This is my new sewing project, a pair of pink checked curtains for the absurdly tall sash windows in my bathroom, though not with the £16 per metre fabric from Cabbages and Roses(!). Instead I shall investigate a tiny fabric shop in Bath on saturday. If its not too hard I might try and reupholster an armchair, gulp. Finally my sister sent me this lovely Habitat knitted stocking, check out those pompoms. Awful photo, the large snowflake in the centre is in purple. I might do some christmas knitting of my own soon.
Otherwise, progress is oh so slow on the architect's scarf, especially as the stitches seem so small compared with the branwen sweater. I love varied colours in very dark wool, and have been very tempted by the Dream in Colour wool featured on Weaverknits website. But how to track it down? We're getting the train to London for the day in late December, and I'll be heading straight for Liberty; fabric and wool dept. and Stash Yarns.
Friday, 26 October 2007
and I've done most of it, but have only got this left:
with the entire front piece to go,
tomorrow morning I'll be calling all the rowan stockists in the south west, first one to supply those crucial 2 balls of heather (ok, lets say 4 to be safe) wins my undying consumer loyalty
but as a back-up plan I will frog and knit this:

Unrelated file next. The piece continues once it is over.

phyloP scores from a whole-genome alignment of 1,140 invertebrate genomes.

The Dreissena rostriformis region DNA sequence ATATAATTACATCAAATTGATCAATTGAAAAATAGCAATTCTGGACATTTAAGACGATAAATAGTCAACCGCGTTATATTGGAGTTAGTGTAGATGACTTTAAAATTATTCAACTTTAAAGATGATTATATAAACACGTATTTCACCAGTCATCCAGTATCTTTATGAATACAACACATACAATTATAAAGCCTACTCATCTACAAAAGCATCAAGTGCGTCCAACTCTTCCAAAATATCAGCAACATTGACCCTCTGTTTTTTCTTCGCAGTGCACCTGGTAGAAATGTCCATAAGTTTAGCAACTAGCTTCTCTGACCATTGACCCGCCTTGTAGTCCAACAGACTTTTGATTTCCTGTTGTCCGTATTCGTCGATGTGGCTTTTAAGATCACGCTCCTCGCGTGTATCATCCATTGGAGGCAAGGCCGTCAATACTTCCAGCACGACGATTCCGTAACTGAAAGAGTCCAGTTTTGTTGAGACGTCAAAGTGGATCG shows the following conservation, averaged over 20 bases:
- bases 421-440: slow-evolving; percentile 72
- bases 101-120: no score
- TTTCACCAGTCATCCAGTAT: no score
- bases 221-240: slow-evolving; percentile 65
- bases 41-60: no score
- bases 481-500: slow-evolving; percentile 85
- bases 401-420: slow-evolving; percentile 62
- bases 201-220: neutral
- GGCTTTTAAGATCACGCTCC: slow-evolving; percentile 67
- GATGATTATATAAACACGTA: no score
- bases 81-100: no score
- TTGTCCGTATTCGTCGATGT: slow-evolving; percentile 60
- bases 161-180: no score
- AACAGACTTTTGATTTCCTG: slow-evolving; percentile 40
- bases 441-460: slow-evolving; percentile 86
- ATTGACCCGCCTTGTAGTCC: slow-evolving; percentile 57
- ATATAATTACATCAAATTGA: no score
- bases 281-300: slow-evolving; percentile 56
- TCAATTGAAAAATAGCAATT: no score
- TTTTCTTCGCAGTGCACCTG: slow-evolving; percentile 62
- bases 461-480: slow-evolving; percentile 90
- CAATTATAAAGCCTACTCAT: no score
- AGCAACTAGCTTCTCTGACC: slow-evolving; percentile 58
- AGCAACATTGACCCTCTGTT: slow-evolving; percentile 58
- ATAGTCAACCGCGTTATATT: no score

knitting without tears?
Wednesday, 10 October 2007
Sunday, 23 September 2007
Saturday, 22 September 2007
Tuesday, 18 September 2007
Sunday, 16 September 2007
My new project is a Jean Greenhowe knitted doll. The plan is to make the basic doll, with knitted underwear for modesty, and then to knit a range of dresses inspired by the topsy-turvy doll dress designs, and my favourite period dramas. First up is the green dress Molly Gibson wears in 'wives and daughters'. The dress has been made, and half the pantalets, I need peach and white wool to make the actual doll, and then I'll make a set of accessories to characterise the doll, in Jean Greenhowe style. The current 'molly gibson list' is;
bonnet with ribbon ties
(and if I can manage it) map of Africa
Then as an alternative dress I might make the white ball-gown she appears in towards the end of the series, with white flowers for the hair, fan and puffed sleeves. Of course 'molly' will have dark brown hair. My grandmother used to make these dolls all the time for me and my cousins, I have the Cinderella topsy turvy doll, and my sister has the red-riding-hood and old mother Hubbard topsy turvy doll.